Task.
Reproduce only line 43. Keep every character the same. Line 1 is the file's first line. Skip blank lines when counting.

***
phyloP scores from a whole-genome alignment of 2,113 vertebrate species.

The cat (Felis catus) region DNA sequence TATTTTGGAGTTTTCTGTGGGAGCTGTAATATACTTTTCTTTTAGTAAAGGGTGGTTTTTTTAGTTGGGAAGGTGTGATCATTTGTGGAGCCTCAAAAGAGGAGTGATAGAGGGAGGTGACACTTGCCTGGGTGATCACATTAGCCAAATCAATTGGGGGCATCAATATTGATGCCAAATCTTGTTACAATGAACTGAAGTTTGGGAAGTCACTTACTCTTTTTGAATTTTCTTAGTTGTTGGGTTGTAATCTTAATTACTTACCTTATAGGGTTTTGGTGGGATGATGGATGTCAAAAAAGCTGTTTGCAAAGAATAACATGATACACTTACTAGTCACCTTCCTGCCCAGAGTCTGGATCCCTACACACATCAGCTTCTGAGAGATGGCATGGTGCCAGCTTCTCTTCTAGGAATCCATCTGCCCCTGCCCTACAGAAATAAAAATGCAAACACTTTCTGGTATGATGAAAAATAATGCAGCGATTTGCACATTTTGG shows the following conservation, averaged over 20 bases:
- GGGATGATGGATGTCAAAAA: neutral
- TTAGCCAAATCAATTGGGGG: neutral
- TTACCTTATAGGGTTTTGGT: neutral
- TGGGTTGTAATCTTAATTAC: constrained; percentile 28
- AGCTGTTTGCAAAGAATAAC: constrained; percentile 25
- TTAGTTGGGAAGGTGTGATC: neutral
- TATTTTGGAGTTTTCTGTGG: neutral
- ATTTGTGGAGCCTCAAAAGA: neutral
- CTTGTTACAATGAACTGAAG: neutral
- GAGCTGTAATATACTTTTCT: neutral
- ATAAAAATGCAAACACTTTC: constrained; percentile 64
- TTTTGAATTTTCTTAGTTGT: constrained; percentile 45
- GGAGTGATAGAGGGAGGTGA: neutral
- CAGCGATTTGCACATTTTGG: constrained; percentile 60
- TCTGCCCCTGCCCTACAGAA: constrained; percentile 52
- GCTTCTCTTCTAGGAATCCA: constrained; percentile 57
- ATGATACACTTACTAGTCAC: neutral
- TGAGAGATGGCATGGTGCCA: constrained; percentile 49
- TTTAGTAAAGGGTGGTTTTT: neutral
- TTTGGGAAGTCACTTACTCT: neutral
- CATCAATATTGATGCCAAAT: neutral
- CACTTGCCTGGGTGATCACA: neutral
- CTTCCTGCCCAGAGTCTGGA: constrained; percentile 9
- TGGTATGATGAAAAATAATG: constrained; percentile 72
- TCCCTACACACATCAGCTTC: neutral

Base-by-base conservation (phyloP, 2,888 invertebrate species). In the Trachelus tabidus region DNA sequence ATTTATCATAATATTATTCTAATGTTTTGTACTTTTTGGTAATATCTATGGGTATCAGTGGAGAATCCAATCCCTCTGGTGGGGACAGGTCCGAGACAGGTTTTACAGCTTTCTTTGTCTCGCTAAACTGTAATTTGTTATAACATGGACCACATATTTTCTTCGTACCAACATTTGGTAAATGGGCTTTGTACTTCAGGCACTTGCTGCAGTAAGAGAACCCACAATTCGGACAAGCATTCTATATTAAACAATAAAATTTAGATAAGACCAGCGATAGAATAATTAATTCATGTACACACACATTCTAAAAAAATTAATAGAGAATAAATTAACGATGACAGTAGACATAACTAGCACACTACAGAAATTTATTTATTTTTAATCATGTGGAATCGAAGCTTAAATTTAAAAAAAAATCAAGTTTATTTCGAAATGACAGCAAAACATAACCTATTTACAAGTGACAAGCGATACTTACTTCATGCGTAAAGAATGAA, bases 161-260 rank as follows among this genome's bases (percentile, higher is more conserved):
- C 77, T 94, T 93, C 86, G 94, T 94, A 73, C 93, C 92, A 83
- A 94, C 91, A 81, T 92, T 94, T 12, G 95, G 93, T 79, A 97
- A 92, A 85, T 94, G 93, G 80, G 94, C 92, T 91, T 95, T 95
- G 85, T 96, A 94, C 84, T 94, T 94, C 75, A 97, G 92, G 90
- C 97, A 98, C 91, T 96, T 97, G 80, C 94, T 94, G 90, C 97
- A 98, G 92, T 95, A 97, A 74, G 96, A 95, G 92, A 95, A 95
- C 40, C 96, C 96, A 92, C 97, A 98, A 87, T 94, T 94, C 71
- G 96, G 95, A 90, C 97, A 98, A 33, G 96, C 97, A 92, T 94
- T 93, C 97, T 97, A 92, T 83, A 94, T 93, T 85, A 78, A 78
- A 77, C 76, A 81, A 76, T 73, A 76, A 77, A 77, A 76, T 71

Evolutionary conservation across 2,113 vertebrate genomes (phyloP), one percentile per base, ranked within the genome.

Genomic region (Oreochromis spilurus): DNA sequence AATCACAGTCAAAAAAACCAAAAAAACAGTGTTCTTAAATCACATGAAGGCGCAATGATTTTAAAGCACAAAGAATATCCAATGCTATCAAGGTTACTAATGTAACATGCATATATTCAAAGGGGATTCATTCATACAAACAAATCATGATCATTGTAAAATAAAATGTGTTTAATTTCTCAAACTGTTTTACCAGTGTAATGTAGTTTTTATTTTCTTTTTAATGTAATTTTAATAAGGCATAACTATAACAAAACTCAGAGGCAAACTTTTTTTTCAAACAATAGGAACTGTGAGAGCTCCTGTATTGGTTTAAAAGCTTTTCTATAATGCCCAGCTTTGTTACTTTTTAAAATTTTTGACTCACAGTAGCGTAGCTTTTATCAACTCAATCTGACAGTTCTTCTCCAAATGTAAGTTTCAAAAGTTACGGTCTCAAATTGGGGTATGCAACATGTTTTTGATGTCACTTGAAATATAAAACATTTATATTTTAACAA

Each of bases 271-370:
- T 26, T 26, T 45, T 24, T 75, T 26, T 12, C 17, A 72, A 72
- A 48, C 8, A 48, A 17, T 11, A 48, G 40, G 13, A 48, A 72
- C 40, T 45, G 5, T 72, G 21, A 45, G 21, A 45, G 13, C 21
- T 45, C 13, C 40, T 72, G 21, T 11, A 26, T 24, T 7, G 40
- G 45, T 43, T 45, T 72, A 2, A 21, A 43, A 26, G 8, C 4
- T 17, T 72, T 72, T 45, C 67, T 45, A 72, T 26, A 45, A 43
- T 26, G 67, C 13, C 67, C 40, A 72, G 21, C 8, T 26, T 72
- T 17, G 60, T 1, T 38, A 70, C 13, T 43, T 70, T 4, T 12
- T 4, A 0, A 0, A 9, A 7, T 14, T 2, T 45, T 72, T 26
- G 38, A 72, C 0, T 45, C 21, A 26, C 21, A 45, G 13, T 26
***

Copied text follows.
- A 48, C 8, A 48, A 17, T 11, A 48, G 40, G 13, A 48, A 72